Merrie England is an English comic opera in two acts by Edward German to a libretto by Basil Hood. The patriotic story concerns love and rivalries at the court of Queen Elizabeth I, when a love letter sent by Sir Walter Raleigh to one of Queen Elizabeth’s Ladies in Waiting, Bessie Throckmorton, ends up in the hands of the queen. Well-known songs from the opera include "O Peaceful England", "The Yeomen of England" and "Dan Cupid hath a Garden".

Généralités: Histoire, thèmes et particularités


The opera deals with love and rivalries at the court of Queen Elizabeth I, a monarch jealous of Sir Walter Raleigh's affection for Bessie Throckmorton, revealed to her by the Earl of Essex. It perpetuates the fiction that the England of Good Queen Bess was actually merry and includes the well known song for the Queen, O peaceful England, and the stirring The Yeomen of England as well as the ballad Dan Cupid hath a Garden.

Synopsis complet


Historique du musical

Génèse du musical

It opened at the Savoy Theatre in London on 2 April 1902, under the management of William Greet, and ran for 120 performances, closing on 30 July 1902. The piece then toured while the Kitty Loftus Company played at the Savoy. The production reopened at the Savoy on 24 November 1902 for 56 additional performances, ending on 17 January 1903. It starred Henry Lytton, Louie Pounds, Rosina Brandram, Robert Evett and Walter Passmore, among other regulars of the Savoy.[1]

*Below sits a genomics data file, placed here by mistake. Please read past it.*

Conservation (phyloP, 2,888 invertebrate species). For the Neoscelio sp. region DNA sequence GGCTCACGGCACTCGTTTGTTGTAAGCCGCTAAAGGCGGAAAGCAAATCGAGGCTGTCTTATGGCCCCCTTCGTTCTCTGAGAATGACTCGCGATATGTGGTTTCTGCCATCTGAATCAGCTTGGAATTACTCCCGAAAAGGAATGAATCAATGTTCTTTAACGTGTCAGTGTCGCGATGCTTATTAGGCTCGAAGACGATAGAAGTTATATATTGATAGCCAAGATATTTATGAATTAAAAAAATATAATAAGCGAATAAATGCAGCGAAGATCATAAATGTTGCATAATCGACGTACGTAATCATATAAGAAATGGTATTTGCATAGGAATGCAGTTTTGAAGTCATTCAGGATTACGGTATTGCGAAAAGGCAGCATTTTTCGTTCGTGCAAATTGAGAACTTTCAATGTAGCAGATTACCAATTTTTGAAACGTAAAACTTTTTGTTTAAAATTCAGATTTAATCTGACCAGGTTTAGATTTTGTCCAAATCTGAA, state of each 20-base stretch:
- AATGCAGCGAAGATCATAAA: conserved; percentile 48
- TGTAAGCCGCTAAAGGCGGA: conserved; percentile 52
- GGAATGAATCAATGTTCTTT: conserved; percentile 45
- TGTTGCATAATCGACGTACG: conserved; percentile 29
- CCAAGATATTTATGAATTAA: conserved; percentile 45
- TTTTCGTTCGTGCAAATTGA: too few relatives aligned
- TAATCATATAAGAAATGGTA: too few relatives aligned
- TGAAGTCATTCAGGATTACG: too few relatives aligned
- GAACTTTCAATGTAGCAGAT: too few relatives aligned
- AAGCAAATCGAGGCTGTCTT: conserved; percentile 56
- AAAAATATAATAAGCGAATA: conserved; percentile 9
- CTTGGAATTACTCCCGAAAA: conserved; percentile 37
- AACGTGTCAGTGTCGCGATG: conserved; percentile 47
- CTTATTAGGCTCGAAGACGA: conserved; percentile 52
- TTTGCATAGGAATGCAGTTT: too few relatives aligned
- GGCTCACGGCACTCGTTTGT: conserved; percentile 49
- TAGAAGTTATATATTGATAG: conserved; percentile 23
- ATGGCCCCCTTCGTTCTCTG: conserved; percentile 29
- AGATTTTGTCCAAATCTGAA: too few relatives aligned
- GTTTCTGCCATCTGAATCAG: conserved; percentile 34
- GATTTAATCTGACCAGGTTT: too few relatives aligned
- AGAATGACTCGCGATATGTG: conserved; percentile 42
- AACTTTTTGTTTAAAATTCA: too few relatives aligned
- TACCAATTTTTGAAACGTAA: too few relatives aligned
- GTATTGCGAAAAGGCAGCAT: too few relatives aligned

The opera became popular in Britain and was often performed by amateur groups in the decades following its premiere. In Queen Elizabeth II's coronation year (1953), over five hundred amateur societies staged the piece. Merrie England was recorded complete with its composer conducting, issued by HMV in 1918 on ten double-faced 12-inch 78 rpm records (20 sides). A recording of selections from the piece was made in 1931 on the Columbia label, with Clarence Raybould conducting "Under the Supervision" of the composer.[2] Since then, a few more complete recordings have been made, including an HMV set in 1960, and individual songs from Merrie England have been recorded many times.